Drilling for oil in ANWR is like an alcoholic taking over the last liquor store in a town that's going dry. He gets to drink all he wants - until the store runs dry. And then he's just another drunk with no booze and a stupendous hangover.

That hangover is going to be pure hell. It will feel like an ambush. The experts in the movie predict the trucking industry will become increasingly dysfunctional and the oil-based agricultural industry will crumble.

We can't turn to trains right away because our train system "would embarrass Bulgaria." Globalization will end. We'll have to live locally and buy local crops. We won't worry about driving to the mall; we'll worry about how to feed our kids.

We'll downscale everything we do. Small-town living would be ideal - if only the small-town commercial infrastructure hadn't been destroyed by Wal-Mart.

Around here, we already see thousands of people moving into the city to escape the traffic sickness in the suburbs.

But after oil peaks, darkness will descend on the suburbs. Built around the car and cheap oil, they'll become the slums of tomorrow. Multiple families may move into McMansions - like the Muscovite mansions in Dr. Zhivago - and grow crops in the front yards. Violence will erupt at gas stations as oil addicts claw for their next fix.

Suburban housewives will exchange sex for gas and be called "Soccer Ho's." Ha, ha. That's not in the movie. I made it up!

The movie does say that alternative energy sources won't produce nearly enough power to replace oil.

Suburbanites, who'll continue to have the political clout, will go to any extreme to preserve their lifestyle. They'll blame everyone in sight. They'll elect "maniacs" who promise to let them keep their McMansions and fight over the table scraps of oil.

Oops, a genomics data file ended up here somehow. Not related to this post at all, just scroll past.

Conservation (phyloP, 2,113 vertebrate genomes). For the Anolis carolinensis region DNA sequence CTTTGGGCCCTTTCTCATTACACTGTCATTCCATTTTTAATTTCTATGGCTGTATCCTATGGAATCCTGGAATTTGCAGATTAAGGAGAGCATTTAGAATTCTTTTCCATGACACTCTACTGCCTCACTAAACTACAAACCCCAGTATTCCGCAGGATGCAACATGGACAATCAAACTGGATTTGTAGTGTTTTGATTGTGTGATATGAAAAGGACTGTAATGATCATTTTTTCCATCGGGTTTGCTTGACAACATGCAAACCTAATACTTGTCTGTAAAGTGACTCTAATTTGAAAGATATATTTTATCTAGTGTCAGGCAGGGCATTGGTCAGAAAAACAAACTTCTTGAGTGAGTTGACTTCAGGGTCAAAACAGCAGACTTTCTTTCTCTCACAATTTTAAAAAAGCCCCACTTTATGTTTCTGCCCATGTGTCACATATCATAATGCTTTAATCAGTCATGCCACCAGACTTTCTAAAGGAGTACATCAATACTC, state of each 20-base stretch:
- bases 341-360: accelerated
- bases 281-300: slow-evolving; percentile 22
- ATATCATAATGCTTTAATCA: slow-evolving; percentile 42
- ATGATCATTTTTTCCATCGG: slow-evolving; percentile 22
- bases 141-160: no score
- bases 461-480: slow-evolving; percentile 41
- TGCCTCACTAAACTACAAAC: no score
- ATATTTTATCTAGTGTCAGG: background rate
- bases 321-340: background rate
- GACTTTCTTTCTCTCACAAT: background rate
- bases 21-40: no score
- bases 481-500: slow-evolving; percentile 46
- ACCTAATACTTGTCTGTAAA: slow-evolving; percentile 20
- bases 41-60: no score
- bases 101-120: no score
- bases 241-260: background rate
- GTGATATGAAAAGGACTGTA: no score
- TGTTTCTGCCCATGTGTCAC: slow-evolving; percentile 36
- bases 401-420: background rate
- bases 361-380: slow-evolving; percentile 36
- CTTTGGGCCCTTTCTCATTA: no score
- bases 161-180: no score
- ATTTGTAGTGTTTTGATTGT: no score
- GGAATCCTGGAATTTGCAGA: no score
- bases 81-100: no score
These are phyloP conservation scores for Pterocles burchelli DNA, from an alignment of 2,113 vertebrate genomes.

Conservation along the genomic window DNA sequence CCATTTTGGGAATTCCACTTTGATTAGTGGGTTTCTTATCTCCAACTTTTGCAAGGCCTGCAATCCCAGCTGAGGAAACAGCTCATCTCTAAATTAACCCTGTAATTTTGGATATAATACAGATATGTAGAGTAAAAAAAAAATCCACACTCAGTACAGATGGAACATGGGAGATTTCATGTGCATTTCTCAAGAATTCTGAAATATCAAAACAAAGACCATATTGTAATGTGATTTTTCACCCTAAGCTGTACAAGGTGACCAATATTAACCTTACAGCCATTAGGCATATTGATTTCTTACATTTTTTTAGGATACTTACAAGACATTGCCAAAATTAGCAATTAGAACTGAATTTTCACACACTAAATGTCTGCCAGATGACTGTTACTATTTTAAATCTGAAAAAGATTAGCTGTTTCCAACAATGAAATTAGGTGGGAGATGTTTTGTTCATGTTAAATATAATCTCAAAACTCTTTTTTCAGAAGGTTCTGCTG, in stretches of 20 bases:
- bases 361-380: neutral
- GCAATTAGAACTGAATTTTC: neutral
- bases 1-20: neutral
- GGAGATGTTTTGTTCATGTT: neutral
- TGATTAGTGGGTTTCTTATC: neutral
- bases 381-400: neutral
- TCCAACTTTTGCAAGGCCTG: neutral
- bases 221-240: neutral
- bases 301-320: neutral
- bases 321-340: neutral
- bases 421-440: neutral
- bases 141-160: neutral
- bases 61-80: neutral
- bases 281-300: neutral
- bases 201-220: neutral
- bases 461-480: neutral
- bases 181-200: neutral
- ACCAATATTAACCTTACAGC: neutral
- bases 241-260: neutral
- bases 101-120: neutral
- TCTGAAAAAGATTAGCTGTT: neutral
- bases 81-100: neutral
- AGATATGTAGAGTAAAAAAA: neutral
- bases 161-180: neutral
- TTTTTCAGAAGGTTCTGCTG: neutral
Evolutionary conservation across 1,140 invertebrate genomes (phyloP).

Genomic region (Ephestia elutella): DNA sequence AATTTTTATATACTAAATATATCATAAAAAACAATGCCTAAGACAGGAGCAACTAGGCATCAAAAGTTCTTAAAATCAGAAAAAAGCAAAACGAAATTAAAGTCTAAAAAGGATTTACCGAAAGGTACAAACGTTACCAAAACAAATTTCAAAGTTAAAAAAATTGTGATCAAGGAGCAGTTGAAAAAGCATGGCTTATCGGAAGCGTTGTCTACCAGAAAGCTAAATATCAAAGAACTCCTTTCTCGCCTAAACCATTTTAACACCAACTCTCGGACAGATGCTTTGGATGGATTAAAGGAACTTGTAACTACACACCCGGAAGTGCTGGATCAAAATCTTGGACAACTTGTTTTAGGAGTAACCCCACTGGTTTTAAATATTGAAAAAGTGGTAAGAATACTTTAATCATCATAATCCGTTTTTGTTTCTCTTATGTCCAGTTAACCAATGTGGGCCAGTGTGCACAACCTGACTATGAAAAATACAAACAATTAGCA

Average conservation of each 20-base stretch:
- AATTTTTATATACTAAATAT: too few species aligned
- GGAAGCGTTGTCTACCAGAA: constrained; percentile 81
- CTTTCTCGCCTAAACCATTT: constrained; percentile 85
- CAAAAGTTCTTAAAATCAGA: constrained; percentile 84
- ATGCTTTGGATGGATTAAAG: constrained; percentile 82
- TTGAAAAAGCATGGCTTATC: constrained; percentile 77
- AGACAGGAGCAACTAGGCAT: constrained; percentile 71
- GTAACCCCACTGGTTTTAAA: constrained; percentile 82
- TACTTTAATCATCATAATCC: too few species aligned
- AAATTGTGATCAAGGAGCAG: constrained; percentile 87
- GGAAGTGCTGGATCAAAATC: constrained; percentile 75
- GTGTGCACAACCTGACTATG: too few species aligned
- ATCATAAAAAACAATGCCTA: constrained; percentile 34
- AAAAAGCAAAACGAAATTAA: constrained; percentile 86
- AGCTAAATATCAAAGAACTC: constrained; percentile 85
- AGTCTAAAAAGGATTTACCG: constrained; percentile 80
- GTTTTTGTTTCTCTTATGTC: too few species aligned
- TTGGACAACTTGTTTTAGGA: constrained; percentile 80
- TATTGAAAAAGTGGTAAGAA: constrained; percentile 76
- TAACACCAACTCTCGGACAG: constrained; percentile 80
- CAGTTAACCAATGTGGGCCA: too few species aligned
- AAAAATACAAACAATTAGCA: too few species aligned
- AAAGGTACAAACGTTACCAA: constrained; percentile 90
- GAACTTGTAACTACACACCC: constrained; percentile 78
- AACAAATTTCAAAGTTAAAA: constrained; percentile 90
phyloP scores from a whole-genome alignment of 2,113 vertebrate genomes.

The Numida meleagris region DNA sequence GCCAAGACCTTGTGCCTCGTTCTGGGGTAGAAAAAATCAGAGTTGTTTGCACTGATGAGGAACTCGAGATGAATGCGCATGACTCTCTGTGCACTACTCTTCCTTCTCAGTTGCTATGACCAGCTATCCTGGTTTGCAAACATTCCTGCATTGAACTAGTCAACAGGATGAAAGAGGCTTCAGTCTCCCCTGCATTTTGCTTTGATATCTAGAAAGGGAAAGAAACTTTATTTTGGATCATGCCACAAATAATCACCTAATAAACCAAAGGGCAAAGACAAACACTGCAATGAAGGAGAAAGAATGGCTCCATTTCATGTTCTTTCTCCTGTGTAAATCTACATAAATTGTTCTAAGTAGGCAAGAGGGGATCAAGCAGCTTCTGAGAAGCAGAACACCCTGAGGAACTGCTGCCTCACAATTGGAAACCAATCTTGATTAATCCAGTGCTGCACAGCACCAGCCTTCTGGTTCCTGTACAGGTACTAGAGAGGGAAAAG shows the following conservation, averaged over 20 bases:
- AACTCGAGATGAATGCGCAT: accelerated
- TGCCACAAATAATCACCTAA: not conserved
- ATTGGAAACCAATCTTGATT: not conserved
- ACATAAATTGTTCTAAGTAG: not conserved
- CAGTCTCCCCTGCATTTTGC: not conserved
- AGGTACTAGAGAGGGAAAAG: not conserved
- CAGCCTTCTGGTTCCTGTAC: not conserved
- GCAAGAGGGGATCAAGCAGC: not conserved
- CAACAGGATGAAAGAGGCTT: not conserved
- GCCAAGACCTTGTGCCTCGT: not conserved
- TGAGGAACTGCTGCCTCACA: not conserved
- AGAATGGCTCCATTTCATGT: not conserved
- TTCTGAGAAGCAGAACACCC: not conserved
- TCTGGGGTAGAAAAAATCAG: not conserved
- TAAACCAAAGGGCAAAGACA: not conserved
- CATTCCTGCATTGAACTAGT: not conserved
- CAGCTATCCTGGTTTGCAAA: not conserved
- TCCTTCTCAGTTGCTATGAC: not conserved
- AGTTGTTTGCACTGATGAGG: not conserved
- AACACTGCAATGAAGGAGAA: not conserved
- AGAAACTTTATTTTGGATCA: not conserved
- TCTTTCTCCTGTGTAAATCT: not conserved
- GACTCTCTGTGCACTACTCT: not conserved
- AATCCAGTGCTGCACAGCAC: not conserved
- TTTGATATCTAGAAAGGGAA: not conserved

Wait. This is sounding familiar.

The movie points out how President Bush's neoconservatives have planned to create a global empire that requires control of the oil in the Middle East, which has 60 percent of the recoverable oil in the world. Arguing that the Iraq War is not about oil is like saying the New Testament is not about Jesus.We'll bring back the draft. We'll enter a period of "infinite war," sacrificing the lives of thousands more young Americans on the altar of oil.

Dissent would be crushed, if there were any. And for now, the media won't touch the dark truths of the peak oil story because they have to suck up to suburbanites to make money. Their job is to comfort the comfortable.

Just look at the AJC, which now has two poets of the suburbs on its editorial pages to kiss outside-the-Perimeter ass - Mike King and Lyin' Jim Wooten.

"Reality is bad for business," author Richard Heinberg says in the movie. "What's good for business is fantasy."

Long after the oil is gone, Heinberg says, people will look back at us and say, "My God, who were these people? How could they be so stupid?"

Politicians as well as the media are dodging this monster problem because they don't want to tell oil addicts they're running out of their drug. Democrats are almost as clueless as Republicans.

"America has a problem bigger than Social Security, or the price of prescription drugs, or gay marriage," Kunstler says on his blog. "America is heading into a situation in which it will no longer have an economy."

Ever-optimistic Senior Editor Doug Monroe says you can rent End of Suburbia from Netflix or buy it from www.endofsurbia.com. You can reach him at doug.monroe@creativeloafing.com.??